The trouble starts when companies either don’t tell the whole truth in the first place, or when they don’t rectify commercially fortuitous misconceptions. To an extent, everyone connected with the financial services industry is guilty. The public, and even some sections of the media, are inclined to believe what they want to believe when something new and attractive appears on the scene. Only later, when things start to go wrong, those same enthusiasts will invariably look for someone else to blame for their own lack of nous.
Take, for example, the P2P sector. Only five years ago, when the alternative finance revolution was in its early stages and commentators and politicians alike were buzzing with enthusiasm, the public was not discouraged from viewing investment in P2P loans as a new and more lucrative form of savings. It wasn’t true then and it isn’t true now. But this wasn’t spelt out until the regulators decreed that all firms marketing such products should clearly describe them as investments and that, as such, investors would not enjoy the protection of the FSCS. Despite the questionable value of that protection, we’ve heard little else since from our detractors.
The point is, it should be incumbent on us all to remind investors that higher returns come at a price – it’s called ‘risk’.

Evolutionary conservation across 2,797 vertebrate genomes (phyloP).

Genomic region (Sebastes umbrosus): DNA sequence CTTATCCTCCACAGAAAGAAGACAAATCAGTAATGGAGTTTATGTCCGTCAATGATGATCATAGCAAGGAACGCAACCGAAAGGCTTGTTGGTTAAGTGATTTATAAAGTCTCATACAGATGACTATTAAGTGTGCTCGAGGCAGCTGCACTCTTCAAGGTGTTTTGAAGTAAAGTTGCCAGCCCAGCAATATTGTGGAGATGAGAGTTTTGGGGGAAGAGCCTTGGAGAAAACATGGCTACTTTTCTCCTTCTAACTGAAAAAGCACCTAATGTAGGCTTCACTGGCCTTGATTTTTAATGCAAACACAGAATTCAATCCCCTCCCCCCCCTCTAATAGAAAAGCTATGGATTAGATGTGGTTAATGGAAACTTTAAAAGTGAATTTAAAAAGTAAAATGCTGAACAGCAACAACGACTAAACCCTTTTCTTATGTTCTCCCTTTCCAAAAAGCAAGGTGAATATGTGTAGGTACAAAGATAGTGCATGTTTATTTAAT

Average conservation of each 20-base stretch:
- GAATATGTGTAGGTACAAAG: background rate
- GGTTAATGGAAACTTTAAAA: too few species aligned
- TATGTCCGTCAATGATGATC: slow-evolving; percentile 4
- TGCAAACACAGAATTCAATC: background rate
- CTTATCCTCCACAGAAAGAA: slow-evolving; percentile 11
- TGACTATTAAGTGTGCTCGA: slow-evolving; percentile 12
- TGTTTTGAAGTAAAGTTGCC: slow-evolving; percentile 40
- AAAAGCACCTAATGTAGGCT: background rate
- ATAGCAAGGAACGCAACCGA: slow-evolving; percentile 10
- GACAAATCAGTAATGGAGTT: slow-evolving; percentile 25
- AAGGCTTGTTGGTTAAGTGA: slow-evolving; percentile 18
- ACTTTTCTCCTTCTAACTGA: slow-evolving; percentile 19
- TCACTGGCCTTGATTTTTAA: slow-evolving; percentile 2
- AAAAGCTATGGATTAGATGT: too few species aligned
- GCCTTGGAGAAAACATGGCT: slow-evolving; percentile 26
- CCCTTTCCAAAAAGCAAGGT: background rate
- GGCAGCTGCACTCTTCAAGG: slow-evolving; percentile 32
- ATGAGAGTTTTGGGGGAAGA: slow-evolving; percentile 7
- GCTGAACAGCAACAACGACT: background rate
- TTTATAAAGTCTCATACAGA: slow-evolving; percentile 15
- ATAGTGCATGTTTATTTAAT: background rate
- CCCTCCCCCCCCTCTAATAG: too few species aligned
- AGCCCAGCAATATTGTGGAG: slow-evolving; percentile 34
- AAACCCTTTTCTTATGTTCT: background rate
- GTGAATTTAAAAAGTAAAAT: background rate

The failure of Lendy has acted as a useful reminder that property isn’t always a sure fire way to profit because it isn’t readily convertible into cash. Neil Woodford has demonstrated that shares in unquoted companies can also be hard to shift in a fire sale. Investors in H2O Asset Management have had the same problem. Liquidity isn’t a given, and it isn’t good business to allow investors to believe that it is.
So long as the risks are pointed out honestly and clearly from the outset, investors can’t complain that they were never made aware of the potential pitfalls. The FCA has a clear mandate to protect the public, but there are no guarantees. There will be the occasional mistake and from time to time people will lose money. What we can do at our end is tell the truth and make sure that speed of transaction, whilst important, is no substitute for proper credit analysis. Risk is not a dirty word when put in the context of reward.